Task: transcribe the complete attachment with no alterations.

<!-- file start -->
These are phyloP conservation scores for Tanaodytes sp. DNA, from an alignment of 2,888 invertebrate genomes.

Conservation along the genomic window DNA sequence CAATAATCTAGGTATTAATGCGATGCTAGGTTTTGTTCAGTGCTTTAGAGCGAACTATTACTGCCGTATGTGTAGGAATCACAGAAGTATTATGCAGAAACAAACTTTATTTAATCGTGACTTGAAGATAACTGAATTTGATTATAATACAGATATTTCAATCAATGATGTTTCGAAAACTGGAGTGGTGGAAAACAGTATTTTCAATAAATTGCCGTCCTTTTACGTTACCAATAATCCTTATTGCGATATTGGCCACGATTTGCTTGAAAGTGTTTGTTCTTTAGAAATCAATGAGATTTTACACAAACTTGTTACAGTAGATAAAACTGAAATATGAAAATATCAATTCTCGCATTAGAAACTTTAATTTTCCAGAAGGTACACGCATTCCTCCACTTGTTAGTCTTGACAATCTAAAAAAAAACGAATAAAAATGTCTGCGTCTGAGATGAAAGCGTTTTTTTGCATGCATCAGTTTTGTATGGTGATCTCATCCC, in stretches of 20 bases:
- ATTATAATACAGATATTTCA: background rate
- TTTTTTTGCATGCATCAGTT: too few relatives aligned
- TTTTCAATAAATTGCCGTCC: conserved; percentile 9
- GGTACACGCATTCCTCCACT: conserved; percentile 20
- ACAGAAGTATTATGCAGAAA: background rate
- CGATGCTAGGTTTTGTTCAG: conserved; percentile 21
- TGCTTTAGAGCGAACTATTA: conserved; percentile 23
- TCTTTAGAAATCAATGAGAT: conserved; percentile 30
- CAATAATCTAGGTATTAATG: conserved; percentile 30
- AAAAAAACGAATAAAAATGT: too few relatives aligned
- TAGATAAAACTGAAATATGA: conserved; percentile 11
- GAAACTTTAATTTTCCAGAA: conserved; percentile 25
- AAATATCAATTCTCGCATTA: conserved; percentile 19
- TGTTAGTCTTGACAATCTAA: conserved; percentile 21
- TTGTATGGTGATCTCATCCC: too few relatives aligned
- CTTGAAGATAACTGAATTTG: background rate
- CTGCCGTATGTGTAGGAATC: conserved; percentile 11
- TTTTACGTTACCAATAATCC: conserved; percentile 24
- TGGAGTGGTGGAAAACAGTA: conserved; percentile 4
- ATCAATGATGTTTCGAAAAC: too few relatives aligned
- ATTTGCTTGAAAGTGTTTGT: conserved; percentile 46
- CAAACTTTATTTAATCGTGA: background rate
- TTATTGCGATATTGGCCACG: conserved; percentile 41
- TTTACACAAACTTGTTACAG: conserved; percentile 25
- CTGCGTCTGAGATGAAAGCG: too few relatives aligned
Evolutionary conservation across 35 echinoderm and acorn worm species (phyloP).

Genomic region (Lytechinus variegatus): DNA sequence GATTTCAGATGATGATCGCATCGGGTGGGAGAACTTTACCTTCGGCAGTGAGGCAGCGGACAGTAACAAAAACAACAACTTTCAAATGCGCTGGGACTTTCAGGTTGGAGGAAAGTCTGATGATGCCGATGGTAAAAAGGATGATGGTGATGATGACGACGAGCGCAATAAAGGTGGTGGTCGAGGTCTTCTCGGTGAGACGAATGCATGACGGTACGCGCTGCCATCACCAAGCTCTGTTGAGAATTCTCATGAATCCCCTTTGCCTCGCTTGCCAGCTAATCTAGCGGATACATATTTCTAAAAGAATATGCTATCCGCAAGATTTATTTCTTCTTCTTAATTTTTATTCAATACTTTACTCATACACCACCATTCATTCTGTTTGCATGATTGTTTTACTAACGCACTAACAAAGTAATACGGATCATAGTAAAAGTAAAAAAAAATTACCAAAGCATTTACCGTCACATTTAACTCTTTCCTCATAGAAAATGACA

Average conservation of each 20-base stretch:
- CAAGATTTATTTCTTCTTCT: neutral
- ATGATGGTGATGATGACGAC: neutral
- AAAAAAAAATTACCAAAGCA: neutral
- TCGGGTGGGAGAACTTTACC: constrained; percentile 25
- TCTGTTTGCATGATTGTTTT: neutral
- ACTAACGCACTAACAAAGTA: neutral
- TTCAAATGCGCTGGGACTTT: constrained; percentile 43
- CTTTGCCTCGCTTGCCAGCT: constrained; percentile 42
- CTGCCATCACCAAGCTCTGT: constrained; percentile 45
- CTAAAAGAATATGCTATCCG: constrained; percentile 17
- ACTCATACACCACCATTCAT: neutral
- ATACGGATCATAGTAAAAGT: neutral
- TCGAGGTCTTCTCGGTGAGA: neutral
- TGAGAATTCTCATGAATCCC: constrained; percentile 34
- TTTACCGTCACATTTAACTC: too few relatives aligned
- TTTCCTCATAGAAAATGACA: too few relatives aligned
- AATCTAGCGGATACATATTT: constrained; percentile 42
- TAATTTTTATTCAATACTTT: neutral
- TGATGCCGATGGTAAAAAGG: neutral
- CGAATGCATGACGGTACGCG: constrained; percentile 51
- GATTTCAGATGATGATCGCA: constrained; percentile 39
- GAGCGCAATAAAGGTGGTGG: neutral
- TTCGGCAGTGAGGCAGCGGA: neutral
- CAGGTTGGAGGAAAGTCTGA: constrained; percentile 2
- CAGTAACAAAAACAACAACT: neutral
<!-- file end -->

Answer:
These are phyloP conservation scores for Tanaodytes sp. DNA, from an alignment of 2,888 invertebrate genomes.

Conservation along the genomic window DNA sequence CAATAATCTAGGTATTAATGCGATGCTAGGTTTTGTTCAGTGCTTTAGAGCGAACTATTACTGCCGTATGTGTAGGAATCACAGAAGTATTATGCAGAAACAAACTTTATTTAATCGTGACTTGAAGATAACTGAATTTGATTATAATACAGATATTTCAATCAATGATGTTTCGAAAACTGGAGTGGTGGAAAACAGTATTTTCAATAAATTGCCGTCCTTTTACGTTACCAATAATCCTTATTGCGATATTGGCCACGATTTGCTTGAAAGTGTTTGTTCTTTAGAAATCAATGAGATTTTACACAAACTTGTTACAGTAGATAAAACTGAAATATGAAAATATCAATTCTCGCATTAGAAACTTTAATTTTCCAGAAGGTACACGCATTCCTCCACTTGTTAGTCTTGACAATCTAAAAAAAAACGAATAAAAATGTCTGCGTCTGAGATGAAAGCGTTTTTTTGCATGCATCAGTTTTGTATGGTGATCTCATCCC, in stretches of 20 bases:
- ATTATAATACAGATATTTCA: background rate
- TTTTTTTGCATGCATCAGTT: too few relatives aligned
- TTTTCAATAAATTGCCGTCC: conserved; percentile 9
- GGTACACGCATTCCTCCACT: conserved; percentile 20
- ACAGAAGTATTATGCAGAAA: background rate
- CGATGCTAGGTTTTGTTCAG: conserved; percentile 21
- TGCTTTAGAGCGAACTATTA: conserved; percentile 23
- TCTTTAGAAATCAATGAGAT: conserved; percentile 30
- CAATAATCTAGGTATTAATG: conserved; percentile 30
- AAAAAAACGAATAAAAATGT: too few relatives aligned
- TAGATAAAACTGAAATATGA: conserved; percentile 11
- GAAACTTTAATTTTCCAGAA: conserved; percentile 25
- AAATATCAATTCTCGCATTA: conserved; percentile 19
- TGTTAGTCTTGACAATCTAA: conserved; percentile 21
- TTGTATGGTGATCTCATCCC: too few relatives aligned
- CTTGAAGATAACTGAATTTG: background rate
- CTGCCGTATGTGTAGGAATC: conserved; percentile 11
- TTTTACGTTACCAATAATCC: conserved; percentile 24
- TGGAGTGGTGGAAAACAGTA: conserved; percentile 4
- ATCAATGATGTTTCGAAAAC: too few relatives aligned
- ATTTGCTTGAAAGTGTTTGT: conserved; percentile 46
- CAAACTTTATTTAATCGTGA: background rate
- TTATTGCGATATTGGCCACG: conserved; percentile 41
- TTTACACAAACTTGTTACAG: conserved; percentile 25
- CTGCGTCTGAGATGAAAGCG: too few relatives aligned
Evolutionary conservation across 35 echinoderm and acorn worm species (phyloP).

Genomic region (Lytechinus variegatus): DNA sequence GATTTCAGATGATGATCGCATCGGGTGGGAGAACTTTACCTTCGGCAGTGAGGCAGCGGACAGTAACAAAAACAACAACTTTCAAATGCGCTGGGACTTTCAGGTTGGAGGAAAGTCTGATGATGCCGATGGTAAAAAGGATGATGGTGATGATGACGACGAGCGCAATAAAGGTGGTGGTCGAGGTCTTCTCGGTGAGACGAATGCATGACGGTACGCGCTGCCATCACCAAGCTCTGTTGAGAATTCTCATGAATCCCCTTTGCCTCGCTTGCCAGCTAATCTAGCGGATACATATTTCTAAAAGAATATGCTATCCGCAAGATTTATTTCTTCTTCTTAATTTTTATTCAATACTTTACTCATACACCACCATTCATTCTGTTTGCATGATTGTTTTACTAACGCACTAACAAAGTAATACGGATCATAGTAAAAGTAAAAAAAAATTACCAAAGCATTTACCGTCACATTTAACTCTTTCCTCATAGAAAATGACA

Average conservation of each 20-base stretch:
- CAAGATTTATTTCTTCTTCT: neutral
- ATGATGGTGATGATGACGAC: neutral
- AAAAAAAAATTACCAAAGCA: neutral
- TCGGGTGGGAGAACTTTACC: constrained; percentile 25
- TCTGTTTGCATGATTGTTTT: neutral
- ACTAACGCACTAACAAAGTA: neutral
- TTCAAATGCGCTGGGACTTT: constrained; percentile 43
- CTTTGCCTCGCTTGCCAGCT: constrained; percentile 42
- CTGCCATCACCAAGCTCTGT: constrained; percentile 45
- CTAAAAGAATATGCTATCCG: constrained; percentile 17
- ACTCATACACCACCATTCAT: neutral
- ATACGGATCATAGTAAAAGT: neutral
- TCGAGGTCTTCTCGGTGAGA: neutral
- TGAGAATTCTCATGAATCCC: constrained; percentile 34
- TTTACCGTCACATTTAACTC: too few relatives aligned
- TTTCCTCATAGAAAATGACA: too few relatives aligned
- AATCTAGCGGATACATATTT: constrained; percentile 42
- TAATTTTTATTCAATACTTT: neutral
- TGATGCCGATGGTAAAAAGG: neutral
- CGAATGCATGACGGTACGCG: constrained; percentile 51
- GATTTCAGATGATGATCGCA: constrained; percentile 39
- GAGCGCAATAAAGGTGGTGG: neutral
- TTCGGCAGTGAGGCAGCGGA: neutral
- CAGGTTGGAGGAAAGTCTGA: constrained; percentile 2
- CAGTAACAAAAACAACAACT: neutral